Last week I had the pleasure of judging the Ms. Wheelchair America 2019 pageant in Grand Rapids, Michigan. Ms. Wheelchair America is an advocacy and leadership pageant that strives to build leaders within the disability community. The national Titleholder uses her reign to speak on a variety of topics that impact this community and is positioned to be a role model for young women with disabilities.
I’m sure you’re thinking, what does a pageant have to do with innovation?
First, Grand Rapids is a city similar to Rochester. The city is split by the Grand River and boasts a fully accessible riverway with access bridges that are easy to navigate and create connectivity in their downtown. One pedestrian bridge opens up to a small park that then leads to museums, restaurants, and more. Upon my return to Rochester, I excitedly shared photos and video to our planning director to give ideas and inspiration as we break ground on the Roc the Riverway Project. Currently, as a disabled person, our riverway does not connect me to downtown except at certain areas. I look forward to seeing how this project will not only be a benefit to the beautification of our city, but also to wheelchair users who require equitable access.
Secondly, many of the women who participated spoke of common themes: increasing wages and supports for caregivers like home health aides, improving employment opportunities for disabled, and making society inclusive for all. This dovetailed with our wage disparities report where we identified that 44% of home health aides are not self-sufficient. Furthermore, home health aides and their families make up 5% of those who are not self-sufficient, which translates to around 10,000 people. Currently, I am working on strategies that would help this portion of our population. Furthermore, by impacting the caregivers, we impact those for whom they care. As one woman so poignantly stated on being told to get a divorce in order to have her husband be her caregiver “this disease has taken so much for me, it will not take my husband, too”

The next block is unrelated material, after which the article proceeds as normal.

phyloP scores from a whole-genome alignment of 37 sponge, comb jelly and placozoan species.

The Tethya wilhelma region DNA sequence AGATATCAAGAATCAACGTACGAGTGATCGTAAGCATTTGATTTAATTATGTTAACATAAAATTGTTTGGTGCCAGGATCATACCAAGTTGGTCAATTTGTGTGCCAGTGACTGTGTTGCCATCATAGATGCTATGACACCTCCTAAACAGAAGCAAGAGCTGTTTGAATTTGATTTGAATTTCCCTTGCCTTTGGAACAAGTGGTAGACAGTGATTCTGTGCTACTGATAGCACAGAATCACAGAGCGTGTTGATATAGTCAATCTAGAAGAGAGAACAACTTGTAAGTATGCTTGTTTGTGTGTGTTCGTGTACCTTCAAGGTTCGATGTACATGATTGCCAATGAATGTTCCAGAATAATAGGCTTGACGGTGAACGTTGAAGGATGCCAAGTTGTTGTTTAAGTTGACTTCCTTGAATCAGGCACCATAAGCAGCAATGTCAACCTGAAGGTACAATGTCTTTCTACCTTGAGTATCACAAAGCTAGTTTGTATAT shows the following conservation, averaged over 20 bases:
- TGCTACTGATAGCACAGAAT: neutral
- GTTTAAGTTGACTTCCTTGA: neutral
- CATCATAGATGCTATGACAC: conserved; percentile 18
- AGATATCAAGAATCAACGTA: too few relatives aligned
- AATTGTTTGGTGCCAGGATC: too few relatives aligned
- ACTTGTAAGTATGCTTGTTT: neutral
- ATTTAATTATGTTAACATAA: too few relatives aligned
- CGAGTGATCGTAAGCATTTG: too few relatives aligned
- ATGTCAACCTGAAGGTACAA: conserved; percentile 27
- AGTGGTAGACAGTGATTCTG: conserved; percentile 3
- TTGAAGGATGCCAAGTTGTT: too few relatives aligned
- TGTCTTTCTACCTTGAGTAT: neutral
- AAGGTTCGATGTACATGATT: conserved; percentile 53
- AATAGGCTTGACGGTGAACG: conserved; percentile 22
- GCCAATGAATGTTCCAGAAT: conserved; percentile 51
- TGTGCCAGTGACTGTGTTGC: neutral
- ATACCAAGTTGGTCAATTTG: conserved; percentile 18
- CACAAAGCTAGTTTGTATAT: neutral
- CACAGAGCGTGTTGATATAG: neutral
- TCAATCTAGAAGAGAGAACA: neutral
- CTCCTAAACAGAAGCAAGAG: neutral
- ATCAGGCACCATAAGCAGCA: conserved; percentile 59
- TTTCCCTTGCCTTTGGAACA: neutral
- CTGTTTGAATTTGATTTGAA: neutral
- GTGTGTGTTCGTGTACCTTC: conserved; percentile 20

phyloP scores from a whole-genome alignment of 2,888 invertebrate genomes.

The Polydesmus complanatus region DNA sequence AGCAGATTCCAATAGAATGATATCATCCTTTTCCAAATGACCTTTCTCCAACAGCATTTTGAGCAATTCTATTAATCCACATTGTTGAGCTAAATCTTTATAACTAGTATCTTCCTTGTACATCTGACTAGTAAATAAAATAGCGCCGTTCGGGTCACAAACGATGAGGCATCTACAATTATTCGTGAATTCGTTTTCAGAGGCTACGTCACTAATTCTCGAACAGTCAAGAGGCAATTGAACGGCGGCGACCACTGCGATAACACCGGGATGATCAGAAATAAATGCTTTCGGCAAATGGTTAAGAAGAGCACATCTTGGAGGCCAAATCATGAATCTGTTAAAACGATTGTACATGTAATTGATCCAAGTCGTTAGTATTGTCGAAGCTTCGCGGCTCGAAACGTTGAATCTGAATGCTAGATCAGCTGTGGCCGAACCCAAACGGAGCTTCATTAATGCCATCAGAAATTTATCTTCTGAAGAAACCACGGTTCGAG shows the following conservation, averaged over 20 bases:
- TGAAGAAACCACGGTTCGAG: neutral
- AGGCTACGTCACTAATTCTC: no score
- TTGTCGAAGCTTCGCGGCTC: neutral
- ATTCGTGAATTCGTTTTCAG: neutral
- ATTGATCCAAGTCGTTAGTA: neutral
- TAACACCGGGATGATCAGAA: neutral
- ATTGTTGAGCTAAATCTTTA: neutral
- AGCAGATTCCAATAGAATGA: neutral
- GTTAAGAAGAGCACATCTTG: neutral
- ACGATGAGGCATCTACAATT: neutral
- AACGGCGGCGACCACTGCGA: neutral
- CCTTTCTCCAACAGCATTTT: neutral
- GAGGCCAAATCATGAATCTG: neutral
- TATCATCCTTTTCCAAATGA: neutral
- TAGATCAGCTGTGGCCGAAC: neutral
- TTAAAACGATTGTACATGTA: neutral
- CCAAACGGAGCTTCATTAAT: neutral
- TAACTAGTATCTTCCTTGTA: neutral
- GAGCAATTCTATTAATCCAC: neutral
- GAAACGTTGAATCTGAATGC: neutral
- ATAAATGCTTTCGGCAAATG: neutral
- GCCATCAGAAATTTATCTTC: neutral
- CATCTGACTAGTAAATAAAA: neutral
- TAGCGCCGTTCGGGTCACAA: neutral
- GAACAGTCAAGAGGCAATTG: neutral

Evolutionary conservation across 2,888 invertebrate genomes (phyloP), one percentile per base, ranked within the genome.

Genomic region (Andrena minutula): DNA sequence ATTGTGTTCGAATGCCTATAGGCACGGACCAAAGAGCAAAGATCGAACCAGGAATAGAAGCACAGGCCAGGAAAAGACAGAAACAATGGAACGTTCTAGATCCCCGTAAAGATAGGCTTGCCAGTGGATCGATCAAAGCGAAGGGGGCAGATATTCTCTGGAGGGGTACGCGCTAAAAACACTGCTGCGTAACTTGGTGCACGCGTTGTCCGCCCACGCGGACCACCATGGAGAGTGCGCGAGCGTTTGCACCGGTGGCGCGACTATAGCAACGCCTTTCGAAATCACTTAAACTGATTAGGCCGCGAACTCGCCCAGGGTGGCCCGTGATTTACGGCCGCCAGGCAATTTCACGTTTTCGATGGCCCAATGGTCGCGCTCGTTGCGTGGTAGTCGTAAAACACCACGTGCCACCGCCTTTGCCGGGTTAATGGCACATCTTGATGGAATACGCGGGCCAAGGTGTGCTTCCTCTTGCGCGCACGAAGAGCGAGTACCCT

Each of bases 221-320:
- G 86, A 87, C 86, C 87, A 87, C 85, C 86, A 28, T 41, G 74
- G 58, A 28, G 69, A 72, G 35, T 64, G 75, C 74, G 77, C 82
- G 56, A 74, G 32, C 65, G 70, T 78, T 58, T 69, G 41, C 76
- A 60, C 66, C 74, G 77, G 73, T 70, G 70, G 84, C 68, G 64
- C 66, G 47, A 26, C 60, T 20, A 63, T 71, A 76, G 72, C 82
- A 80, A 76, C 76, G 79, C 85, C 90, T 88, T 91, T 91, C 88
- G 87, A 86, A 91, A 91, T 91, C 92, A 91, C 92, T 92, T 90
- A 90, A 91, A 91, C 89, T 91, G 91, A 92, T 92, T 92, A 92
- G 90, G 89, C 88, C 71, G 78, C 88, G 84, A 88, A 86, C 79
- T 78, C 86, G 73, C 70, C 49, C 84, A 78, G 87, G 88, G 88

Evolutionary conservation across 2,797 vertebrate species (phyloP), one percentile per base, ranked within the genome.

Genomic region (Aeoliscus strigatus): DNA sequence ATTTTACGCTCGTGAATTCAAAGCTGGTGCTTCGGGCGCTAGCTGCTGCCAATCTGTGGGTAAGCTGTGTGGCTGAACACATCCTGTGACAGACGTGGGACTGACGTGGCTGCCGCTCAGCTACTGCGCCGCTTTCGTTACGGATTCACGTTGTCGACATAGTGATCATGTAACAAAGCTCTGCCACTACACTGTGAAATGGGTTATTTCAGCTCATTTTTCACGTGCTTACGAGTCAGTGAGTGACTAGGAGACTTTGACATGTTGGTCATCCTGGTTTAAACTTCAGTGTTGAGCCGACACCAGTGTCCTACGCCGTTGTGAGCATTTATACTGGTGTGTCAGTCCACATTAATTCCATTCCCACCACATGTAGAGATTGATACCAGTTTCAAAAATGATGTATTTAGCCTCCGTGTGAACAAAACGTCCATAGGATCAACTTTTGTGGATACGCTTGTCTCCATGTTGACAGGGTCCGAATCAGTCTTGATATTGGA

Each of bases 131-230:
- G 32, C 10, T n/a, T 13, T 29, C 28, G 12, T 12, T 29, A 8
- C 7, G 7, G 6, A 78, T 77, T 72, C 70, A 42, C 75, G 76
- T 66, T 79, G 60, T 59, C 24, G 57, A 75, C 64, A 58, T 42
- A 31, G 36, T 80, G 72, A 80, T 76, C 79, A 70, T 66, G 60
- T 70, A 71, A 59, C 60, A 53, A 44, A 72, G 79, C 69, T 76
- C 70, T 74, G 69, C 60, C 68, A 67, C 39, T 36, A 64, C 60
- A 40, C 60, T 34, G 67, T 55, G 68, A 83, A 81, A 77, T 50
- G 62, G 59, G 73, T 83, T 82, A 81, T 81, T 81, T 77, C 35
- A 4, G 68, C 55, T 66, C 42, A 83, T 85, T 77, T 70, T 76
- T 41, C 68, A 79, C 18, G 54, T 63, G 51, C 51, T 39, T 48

As for employment opportunities for the disabled, I am writing a white paper in conjunction with the Rochester-Monroe Anti-Poverty Initiative as well as the Strong Center for Developmental Disabilities (UCEDD). This paper explores the barriers to employment and how poverty is still disproportionately high for this population in Rochester. Median earnings for disabled individuals are $14,450 whereas median earnings are $25,116 for nondisabled persons in Rochester. With these low earnings, one would accurately expect the poverty rate to also be disproportionately high: 42% for the disabled, comprising 22% of those in poverty. These facts, and more, will be the focus of a summit with former Senator Tom Harkin on October 4th, 2018. It will culminate in an action plan for Rochester moving forward.
Rochester is leading the charge for inclusion for disabled individuals. Mayor Warren’s Administration has focused on championing the disability community and the Rochester-Monroe Anti-Poverty Initiative has been committed to supporting the City’s efforts to move the needle on poverty in the disabled community. Rochester has a ways to go, but grand ideas are in play and a vision of the future is becoming our present.